Offices are becoming greener amidst growing demands that companies act on their commitments for creating sustainable and net-zero environments. And there are plenty of ways companies are handling this. From smart technologies to innovative design, there’s a lot that can be done to make an eco-friendly building. Plus, many of these sustainable practices also improve the environment for workers as well, leading to greater attraction and retention, especially for the eco-conscious.
According to a survey done by JLL , up to 81% of workers aged 21 to 30 expect their company to follow sustainable business practices, and 70% of them would prefer to work for a sustainability leader.
So here, we’re looking at five ways businesses can make their office more sustainable, from the simple to the complex.
Incorporating Natural Touches into Spaces
The intentional introduction of nature into the built environment, otherwise known as biophilia, has evolved far beyond its original perception. The research backing its usage has come a long way as well. More than a wellness element to help boost employee mood and productivity, biophilic elements, when added to a building, can also greatly improve the building’s performance.
For instance, simply allowing natural light to enter into the space has been found to lower energy costs from lighting alone up to 80%. At the same time, allowing sunlight into a space has been found to have an incredibly beneficial effect on employee wellbeing and energy.
Another biophilic element in high demand today, green roofs and green walls, also help improve building efficiency on top of adding a relaxation respite area for workers. According to the University of Plymouth, either adding a biophilic installation, or simply allowing greenery to grow on an outside wall was able to reduce heat loss in a building by 30% without insulation. A landscaped roof has been shown to have similar effects.
Both additions help cool buildings during the summer as well. This can be incredibly beneficial in areas that are known for extreme heatwaves, as less energy can be spent cooling buildings while still maintaining appropriate thermal comfort for office workers.
In the realm of sustainability, the topic of water consumption is one that often gets overlooked in conversation. This, however, does not mean that it isn’t at the top of workers’ minds when it comes to how their office building runs.
According to JLL, six in 10 workers want universal adoption of 100% water recycling in offices. But it’s not just about employee satisfaction. Recycling and conserving water also maximizes energy use and saves costs.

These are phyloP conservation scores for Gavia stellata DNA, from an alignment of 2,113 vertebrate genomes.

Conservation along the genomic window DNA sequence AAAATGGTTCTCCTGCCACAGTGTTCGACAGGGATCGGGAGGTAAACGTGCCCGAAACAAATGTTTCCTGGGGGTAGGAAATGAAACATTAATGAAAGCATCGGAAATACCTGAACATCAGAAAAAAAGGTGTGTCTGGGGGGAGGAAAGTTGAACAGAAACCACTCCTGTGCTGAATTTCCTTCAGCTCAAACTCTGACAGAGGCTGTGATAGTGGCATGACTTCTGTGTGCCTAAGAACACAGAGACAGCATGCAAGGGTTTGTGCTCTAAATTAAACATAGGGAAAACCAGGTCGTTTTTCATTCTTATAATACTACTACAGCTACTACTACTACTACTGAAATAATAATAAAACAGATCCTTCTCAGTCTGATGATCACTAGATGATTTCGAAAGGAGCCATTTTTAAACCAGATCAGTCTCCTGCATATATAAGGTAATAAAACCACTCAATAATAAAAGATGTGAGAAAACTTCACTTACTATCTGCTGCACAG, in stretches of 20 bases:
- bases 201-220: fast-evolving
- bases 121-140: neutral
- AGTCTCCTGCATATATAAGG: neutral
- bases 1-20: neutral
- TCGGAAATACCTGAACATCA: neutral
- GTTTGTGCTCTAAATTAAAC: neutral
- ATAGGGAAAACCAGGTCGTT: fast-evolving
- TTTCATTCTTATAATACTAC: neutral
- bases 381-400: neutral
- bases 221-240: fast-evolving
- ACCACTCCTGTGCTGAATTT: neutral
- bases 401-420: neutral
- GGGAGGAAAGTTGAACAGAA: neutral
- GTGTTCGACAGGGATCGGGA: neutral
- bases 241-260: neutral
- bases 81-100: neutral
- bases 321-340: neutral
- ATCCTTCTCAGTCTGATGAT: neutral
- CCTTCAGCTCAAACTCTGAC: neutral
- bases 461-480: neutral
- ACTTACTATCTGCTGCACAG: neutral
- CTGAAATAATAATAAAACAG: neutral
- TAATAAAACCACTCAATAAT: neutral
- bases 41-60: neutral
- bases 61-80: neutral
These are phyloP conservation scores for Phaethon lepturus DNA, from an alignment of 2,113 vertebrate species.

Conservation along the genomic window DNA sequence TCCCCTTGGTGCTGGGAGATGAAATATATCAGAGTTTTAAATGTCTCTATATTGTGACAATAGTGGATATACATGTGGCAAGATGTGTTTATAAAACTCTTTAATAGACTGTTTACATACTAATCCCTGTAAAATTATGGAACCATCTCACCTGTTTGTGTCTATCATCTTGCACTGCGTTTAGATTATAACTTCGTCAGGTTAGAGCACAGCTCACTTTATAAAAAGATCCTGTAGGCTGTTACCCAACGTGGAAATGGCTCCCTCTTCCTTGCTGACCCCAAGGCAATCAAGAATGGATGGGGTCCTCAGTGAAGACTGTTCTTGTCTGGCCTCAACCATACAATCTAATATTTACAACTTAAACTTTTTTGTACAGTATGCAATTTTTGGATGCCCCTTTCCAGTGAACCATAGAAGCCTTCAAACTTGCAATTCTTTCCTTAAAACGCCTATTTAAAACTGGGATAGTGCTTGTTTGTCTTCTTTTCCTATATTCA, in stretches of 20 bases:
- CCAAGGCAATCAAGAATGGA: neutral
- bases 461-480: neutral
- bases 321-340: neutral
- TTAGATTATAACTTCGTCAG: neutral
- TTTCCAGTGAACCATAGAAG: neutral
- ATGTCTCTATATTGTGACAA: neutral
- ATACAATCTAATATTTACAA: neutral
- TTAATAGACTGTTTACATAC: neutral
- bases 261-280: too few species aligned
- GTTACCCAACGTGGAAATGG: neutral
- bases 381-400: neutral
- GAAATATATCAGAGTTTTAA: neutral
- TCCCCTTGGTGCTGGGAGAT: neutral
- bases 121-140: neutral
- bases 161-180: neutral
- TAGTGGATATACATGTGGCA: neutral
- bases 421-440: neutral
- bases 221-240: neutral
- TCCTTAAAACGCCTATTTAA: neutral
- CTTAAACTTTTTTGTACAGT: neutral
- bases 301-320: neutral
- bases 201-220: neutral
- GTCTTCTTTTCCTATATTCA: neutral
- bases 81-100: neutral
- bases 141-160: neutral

By having most of the water supply positioned onsite, less energy is used pumping it in from other sources constantly. In addition, less reliance is placed on external water sources, allowing for greater resiliency in the event of outages on the main line.
Installing Smart Windows
As we mentioned previously, light can be a huge benefit to an office space, but in the right amount. During the colder months, plenty of light means more warmth and less heating required, but during the summer, light translates to unwanted heat in an office space. That’s not to mention the glare that light in the wrong places can produce.
Thankfully, building technology has advanced to a point where glass can automatically adjust transparency and tinting throughout the day to control light levels. Having these types of windows added to a building can help reduce the load on a company’s HVAC system during the summer and lead to reduced energy expenditures in the long run.
According to a Cornell University study, smart windows also offer significant health advantages such as reducing eyestrain by 51% and headaches by 63%.
Utilizing AI and IoT for Smarter Systems
Artificial Intelligence (AI) and the Internet of Things (IoT) can go a long way in improving the intelligence of a building. With the right software making decisions based on specific data points, environmental systems like HVAC and lighting can be made to run only when absolutely needed.
A firm like BeeBryte, for instance, uses its software to predict thermal needs in buildings based on a variety of factors such as weather conditions and building occupancy. Then, using that information, the software adjusts HVAC setpoints in real tie to save up to 40% of energy costs without sacrificing comfort.
Encycle has a similar offering that integrates with multiple smart building systems to gather data from the building environment. It also allows individual HVAC units to communicate with one another to better coordinate loads on each individual unit.
The average office building holds a wealth of data that can help fuel more ecological decision making within its systems. What matters, however, is capturing and using it intelligently generate greater operational efficiencies.
Adding Options for Personalization
A unique option for businesses, and one that has already been tested in multiple offices around the world, is the idea of adding options for workers to customize their environments to their preferences.
For instance, an experimental office housed within a zero-energy building in Singapore offers a personalized cool fresh air supply duct with adjustable air volume at each desk. This allows the surrounding air conditioning to be set at a lower air supply rate without compromising comfort for the desk occupant.
Sustainability and Wellness Becoming Key Differentiators
Much like how wellness continues to add value to office spaces, the demand for sustainability (and likewise its value) in the office will only increase as time progresses. Aside from the immediate benefits of reduced energy consumption and greater interior comfort, the incoming workforce of environmentally-savvy employees will see these types of initiatives as major distinguishing factors when choosing a place of employment.